Here’s the surprise revelation: And parents fear that the lists reflect not just the new policy but also a surge in demand, fueled by an increase in young families and an economic downturn that makes private schools less appealing.
As a growing collection of Manhattan’s most celebrated public elementary schools notify neighborhood parents that their children have been placed on waiting lists for kindergarten slots, middle-class vitriol against the school system — and Mayor Michael R. Bloomberg — is mounting.
“You have unleashed the fury of parents throughout this city with your complete lack of preparedness,” read one father’s recent missive ... “Kindergartners Are Not Refugees!” proclaims a flier.
Beth Levison, a documentary filmmaker whose son is No. 79 of 90 on a combined waiting list for Public School 41 and Public School 3, both in Greenwich Village (said) “You would think that Bloomberg, who is a businessman, knows how to manage inventory like this,” Ms. Levison continued. “My kid isn’t just a bottle of vodka, but this is about inventory.”
But the epicenter of the outrage is Manhattan’s District 2, particularly the Upper East Side and the Village, where new condominiums have lured young families. The district’s Community Education Council estimates 400 children are on waiting lists at a dozen schools. Rebecca Daniels, president of the District 2 council, said parents were frustrated because they had warned the Education Department that this could happen. These parents are questioning everything and everybody, and it’s putting them in a position that they don’t want to be in,” she said. “Parents shouldn’t be sitting here pitted against one another when their biggest concern is telling their 4- or 5-year-old why they’re not in kindergarten.”Schoolsmatter blogger Jim Horn, wrote this:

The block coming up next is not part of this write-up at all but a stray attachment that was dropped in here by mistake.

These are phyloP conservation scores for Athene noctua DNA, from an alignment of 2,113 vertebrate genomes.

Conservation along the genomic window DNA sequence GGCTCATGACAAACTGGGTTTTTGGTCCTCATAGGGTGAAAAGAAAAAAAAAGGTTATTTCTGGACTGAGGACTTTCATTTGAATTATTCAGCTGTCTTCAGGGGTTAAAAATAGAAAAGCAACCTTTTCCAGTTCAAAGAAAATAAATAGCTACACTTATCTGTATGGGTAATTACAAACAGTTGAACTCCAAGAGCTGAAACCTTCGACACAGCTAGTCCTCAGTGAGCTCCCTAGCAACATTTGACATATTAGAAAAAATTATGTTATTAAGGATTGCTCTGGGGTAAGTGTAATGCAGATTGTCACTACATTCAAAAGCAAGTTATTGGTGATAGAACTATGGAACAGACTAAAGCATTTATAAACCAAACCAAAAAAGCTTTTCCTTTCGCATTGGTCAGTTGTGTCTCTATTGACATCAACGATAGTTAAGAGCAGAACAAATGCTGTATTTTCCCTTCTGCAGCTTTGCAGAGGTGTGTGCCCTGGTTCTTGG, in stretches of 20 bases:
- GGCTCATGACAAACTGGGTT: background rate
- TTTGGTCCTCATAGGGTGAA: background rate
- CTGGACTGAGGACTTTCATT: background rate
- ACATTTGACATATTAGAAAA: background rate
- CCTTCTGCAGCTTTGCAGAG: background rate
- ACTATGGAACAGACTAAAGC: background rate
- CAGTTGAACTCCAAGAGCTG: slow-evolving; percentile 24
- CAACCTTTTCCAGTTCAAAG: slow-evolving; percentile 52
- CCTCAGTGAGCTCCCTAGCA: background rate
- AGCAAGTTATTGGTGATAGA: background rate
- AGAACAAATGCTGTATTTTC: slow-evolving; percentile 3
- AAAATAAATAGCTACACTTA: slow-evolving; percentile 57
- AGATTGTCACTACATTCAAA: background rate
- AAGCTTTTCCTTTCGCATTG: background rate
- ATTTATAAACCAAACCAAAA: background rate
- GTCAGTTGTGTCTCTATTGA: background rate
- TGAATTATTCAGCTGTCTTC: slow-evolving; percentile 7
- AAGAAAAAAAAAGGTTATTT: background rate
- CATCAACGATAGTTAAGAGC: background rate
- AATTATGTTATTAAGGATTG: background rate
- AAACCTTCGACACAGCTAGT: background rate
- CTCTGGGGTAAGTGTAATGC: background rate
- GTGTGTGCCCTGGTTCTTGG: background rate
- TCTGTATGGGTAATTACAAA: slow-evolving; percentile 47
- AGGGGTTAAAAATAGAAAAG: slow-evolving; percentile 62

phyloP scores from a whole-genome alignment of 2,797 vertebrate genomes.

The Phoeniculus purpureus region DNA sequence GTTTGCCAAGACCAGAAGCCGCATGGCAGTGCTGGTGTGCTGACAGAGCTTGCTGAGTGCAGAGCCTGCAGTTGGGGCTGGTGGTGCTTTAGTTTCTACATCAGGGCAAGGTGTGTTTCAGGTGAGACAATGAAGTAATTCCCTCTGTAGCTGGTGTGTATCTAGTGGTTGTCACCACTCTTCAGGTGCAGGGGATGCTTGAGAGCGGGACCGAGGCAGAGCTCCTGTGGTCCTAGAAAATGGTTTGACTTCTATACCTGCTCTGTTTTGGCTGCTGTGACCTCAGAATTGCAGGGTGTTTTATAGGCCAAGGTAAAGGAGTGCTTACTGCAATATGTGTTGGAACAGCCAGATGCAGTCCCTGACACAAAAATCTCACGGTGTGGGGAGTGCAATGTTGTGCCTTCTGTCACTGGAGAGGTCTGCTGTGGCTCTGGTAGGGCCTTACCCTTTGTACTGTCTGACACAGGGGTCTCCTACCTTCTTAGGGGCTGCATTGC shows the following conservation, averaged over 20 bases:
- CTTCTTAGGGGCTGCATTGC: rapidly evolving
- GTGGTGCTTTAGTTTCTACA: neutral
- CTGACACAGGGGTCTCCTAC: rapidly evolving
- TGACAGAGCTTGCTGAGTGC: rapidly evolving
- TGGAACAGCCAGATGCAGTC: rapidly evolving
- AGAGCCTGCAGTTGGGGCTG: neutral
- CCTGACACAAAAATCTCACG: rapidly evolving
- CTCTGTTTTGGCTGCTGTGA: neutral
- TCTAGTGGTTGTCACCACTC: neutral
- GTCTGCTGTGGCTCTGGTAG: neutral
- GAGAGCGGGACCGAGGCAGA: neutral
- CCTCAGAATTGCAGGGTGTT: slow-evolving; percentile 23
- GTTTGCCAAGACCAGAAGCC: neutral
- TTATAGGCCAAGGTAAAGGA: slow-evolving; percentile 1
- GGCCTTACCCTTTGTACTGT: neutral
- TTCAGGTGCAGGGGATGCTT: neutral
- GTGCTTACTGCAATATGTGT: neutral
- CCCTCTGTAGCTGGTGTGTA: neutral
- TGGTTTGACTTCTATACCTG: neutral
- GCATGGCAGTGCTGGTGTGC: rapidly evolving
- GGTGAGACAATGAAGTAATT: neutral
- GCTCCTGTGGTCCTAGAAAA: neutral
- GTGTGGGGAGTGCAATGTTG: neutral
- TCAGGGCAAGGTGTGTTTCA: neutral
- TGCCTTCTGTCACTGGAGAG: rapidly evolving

How Bloomberg's School Business Model Went Bust
Now we see, too, that the religious fervor among New York City Business Roundtablers for school charterization and the spread of more private schools was based on the same kind of wishful greed that enabled the destruction of the American economy, again. The Bloomberg-Klein braintrust believed they could continue to shrink the public school system as those market forces we used to hear so much about shoved their way in to replace the white public schools that would have been abandoned for more upscale private boutiques that could be easily afforded in the economy that only went up. What would be left of the public system would be a conglomeration of cheap charter chain gangs for the poor, all run by corporations at public expense.
Bloomberg-Klein could never imagine there could be circumstances that would have the white middle class again enrolling their children in public schools. And, of course, the current outrage among middle class NYC parents who can no longer afford private school for their kindergartners is the outcome. Unfortunately, for Bloomberg, he cannot call up the shop floor and have more public kindergartens manufactured by month's end. Oh, well--maybe New Yorkers will have had enough of lawyers and MBAs running the schools.